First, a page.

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Building Management Hawaii December/January 2014 - (Page 32)

Making Room for Rover Know your obligations and rights when it comes to assistance animals on the property. By Stacy Pope animal aSSiStance M ost of us love animals-but when it comes to keeping properties orderly, a "no pets" policy is often enforced. So what do you do when a disabled tenant informs you that he or she will be acquiring a service dog? The first thing to remember is that a service dog-and any other assistance animal, no matter how cute it might be-is not considered a pet when it comes to federal law. It is exempt from "no pets" policies and pet restrictions. That means that you have an obligation to attempt to accommodate your tenant's assistance animal. You also have rights that will safeguard you against unreasonable requests or circumstances. "Take all accommodation requests regarding assistance animals seriously," advises Jelani Madaraka, a civil rights analyst with the U.S. Department of Housing and Urban Development's Office of Fair Housing and Equal Opportunity in Hawaii. "Major pitfalls property managers step into is not fully considering all requests and not engaging tenants in an interactive process to obtain the necessary information to make a proper decision." In the 2012 fiscal year, the Hawaii Civil Rights Commission dealt with 40 complaints of housing discrimination, and 13 of the complaints involved people with disabilities, including the use of assistance animals. Another type of assistance animal is a comfort animal, which offers emotional support to help alleviate the symptoms or effects of a person's disability. A comfort animal can help relieve anxiety or depression, or even help reduce pain for someone with a stress-induced medical condition. Although dogs are the most common assistance animal, the FDA leaves the door open for any animal to potentially qualify as an assistance animal-even a goldfish-and it can be of any size or weight as long as it serves to help ease the owner's disability. Assistance animals are not required to have certified training, licensing or identification. However, Hawaii Fi-Do Service Dogs founder and executive director Susan Luehrs says, "If your tenant has a service dog from a certified training program, that dog will be well behaved and quiet." What is an Assistance Animal? The FDA defines a person with a disability as someone who has a physical or mental impairment that substantially limits one or more major life activities, such as walking, seeing, working, learning, washing and dressing; has a record of having such an impairment; or is regarded as having such an impairment. Examples of these impairments include orthopedic, visual, speech or hearing impairments, cerebral palsy, epilepsy, muscular dystrophy, According to the Fair Housing Act (FDA), "assistance animal" refers to an animal that works, provides assistance or performs tasks for the benefit of a person with a disability. One type of assistance animal is a service dog, which may fetch items, pull a wheelchair, alert its owner to a knock at the door, help him or her across a busy street, and much more. 32 December 2013 - January 2014 BMH Who Is a Person with a Disability? multiple sclerosis, AIDS and HIV infections, cancer, heart disease, diabetes, alcoholism, mental retardation, emotional illness, specific learning disabilities, developmental disabilities and manic depression. Anyone who meets the above criteria may engage an assistance animal to help minimize or cope with his or her disability. What Is My Role as Property Manager? As a property manager in Hawaii, you have a legal obligation to provide what is known as "reasonable accommodation"-in other words, "modification or exemption"-to rules, policies, practices or services so that a tenant with disabilities is able to comfortably enjoy his or her dwelling in full. Your tenant may request an assistance animal as a reasonable accommodation of his or her special needs. The accommodation in this case would be an exception to your property's "no pets" rule. Your responsibilities in this regard begin the moment a tenant informs you he or she would like to have an assistance animal on the property. They taper off when the animal either has been accommodated or justifiably denied. So Where Do We Begin? Planning for an Assistance Animal on the Property: The process begins when a tenant announces that he or she will need an assistance animal. He or she may tell you verbally, in writing or by another means of communication. Once you have been notified, you are legally required to begin steps toward resolution. Unless the disability is apparent, you may request proof that your tenant has a disability and that the need for an assistance animal is www.buildingmanagementhawaii.com http://www.buildingmanagementhawaii.com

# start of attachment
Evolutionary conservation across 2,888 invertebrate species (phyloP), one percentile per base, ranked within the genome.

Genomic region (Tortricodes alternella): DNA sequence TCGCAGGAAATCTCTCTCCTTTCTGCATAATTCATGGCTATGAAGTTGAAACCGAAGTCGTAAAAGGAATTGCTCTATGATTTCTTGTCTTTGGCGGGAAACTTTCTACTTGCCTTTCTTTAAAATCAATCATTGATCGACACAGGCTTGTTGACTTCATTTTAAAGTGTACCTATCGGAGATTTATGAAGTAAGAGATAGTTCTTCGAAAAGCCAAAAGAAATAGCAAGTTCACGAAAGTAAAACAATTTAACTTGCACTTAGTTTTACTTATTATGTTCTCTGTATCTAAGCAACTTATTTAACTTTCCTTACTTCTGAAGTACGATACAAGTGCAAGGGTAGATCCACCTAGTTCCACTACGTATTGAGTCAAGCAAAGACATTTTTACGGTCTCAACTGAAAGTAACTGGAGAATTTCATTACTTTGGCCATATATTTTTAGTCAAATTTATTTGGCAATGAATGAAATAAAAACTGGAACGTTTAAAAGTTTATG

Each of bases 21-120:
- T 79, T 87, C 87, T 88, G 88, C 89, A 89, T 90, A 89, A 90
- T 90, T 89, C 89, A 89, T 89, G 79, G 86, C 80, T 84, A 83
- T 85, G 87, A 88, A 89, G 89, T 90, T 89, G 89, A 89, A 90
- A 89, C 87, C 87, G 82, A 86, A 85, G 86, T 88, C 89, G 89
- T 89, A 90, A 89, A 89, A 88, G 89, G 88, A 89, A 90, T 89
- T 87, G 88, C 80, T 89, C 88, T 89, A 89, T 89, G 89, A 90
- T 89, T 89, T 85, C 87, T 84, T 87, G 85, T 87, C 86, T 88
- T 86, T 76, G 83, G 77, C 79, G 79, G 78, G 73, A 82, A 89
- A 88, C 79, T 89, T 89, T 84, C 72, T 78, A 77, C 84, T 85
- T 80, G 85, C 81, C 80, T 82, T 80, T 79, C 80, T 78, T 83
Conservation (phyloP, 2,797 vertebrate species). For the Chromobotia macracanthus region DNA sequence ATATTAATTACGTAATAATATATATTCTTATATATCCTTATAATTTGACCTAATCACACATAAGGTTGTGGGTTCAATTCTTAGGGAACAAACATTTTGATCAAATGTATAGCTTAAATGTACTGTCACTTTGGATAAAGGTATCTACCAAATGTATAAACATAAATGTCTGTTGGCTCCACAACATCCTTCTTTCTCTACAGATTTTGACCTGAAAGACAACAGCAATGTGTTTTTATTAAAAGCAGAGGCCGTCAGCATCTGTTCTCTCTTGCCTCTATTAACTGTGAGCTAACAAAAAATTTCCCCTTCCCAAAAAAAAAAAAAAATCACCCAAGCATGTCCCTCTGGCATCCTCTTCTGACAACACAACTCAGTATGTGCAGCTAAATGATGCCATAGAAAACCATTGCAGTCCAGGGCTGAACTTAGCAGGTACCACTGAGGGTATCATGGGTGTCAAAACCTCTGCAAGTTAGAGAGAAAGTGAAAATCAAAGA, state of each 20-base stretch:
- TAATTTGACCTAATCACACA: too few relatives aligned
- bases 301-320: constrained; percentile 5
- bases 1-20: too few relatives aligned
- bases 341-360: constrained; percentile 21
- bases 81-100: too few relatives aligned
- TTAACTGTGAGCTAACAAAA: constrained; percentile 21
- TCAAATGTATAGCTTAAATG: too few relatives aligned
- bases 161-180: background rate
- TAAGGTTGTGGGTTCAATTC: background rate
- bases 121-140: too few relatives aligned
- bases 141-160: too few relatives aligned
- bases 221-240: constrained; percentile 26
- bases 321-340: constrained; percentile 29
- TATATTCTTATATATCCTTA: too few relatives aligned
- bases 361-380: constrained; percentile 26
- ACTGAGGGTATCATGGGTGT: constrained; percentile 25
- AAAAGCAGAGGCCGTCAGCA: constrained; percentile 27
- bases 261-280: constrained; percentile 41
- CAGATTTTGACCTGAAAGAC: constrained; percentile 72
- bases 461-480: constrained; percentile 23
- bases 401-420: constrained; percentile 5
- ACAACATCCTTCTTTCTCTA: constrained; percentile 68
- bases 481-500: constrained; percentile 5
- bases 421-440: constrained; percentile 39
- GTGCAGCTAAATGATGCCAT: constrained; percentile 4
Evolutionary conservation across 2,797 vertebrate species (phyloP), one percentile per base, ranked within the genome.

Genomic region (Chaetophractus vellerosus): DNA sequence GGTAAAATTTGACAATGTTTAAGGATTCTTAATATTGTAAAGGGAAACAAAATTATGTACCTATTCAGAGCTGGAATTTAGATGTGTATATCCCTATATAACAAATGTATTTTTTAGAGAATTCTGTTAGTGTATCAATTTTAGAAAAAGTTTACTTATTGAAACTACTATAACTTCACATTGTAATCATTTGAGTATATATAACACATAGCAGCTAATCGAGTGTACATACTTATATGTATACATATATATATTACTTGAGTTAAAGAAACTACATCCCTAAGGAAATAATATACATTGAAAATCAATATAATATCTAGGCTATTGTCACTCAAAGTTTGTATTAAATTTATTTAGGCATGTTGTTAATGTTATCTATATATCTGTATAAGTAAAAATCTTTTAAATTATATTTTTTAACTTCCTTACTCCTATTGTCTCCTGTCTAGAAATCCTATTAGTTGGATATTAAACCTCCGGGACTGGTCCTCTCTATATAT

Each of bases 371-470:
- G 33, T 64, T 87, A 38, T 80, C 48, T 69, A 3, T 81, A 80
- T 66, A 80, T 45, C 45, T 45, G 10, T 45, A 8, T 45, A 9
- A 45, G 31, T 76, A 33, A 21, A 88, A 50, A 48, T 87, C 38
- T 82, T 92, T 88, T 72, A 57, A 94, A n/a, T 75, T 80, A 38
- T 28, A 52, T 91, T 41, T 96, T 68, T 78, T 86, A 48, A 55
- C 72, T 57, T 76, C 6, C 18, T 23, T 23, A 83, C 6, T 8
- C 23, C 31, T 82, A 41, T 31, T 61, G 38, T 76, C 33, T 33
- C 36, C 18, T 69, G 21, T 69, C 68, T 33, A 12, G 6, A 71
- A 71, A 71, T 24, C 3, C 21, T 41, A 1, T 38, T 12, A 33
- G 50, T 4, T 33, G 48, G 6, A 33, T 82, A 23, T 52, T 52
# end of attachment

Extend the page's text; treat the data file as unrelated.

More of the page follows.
Table of Contents for the Digital Edition of Building Management Hawaii December/January 2014

Signs & Safety How Do I Get Out Of Here?
Signs Of A Safe Building
A Sign From The Feds
Water Savings Coming Clean With Recycled Water
Water & Energy: Two-For-One Savings
Solar  Hawaii’s Leaders In Solar
Waterproofing Cementious Coating Vs. Polyurethane Foam
Sky Arches
The $1 Million Mistake
Seal The Deal
Resin Injections Save Basement
Waste Management Keeping The Trash Industry Clean
Special Offer
Assistance Animals Making Room For Rover
Green Cleaning Be Green: Resources & Tips

Building Management Hawaii December/January 2014

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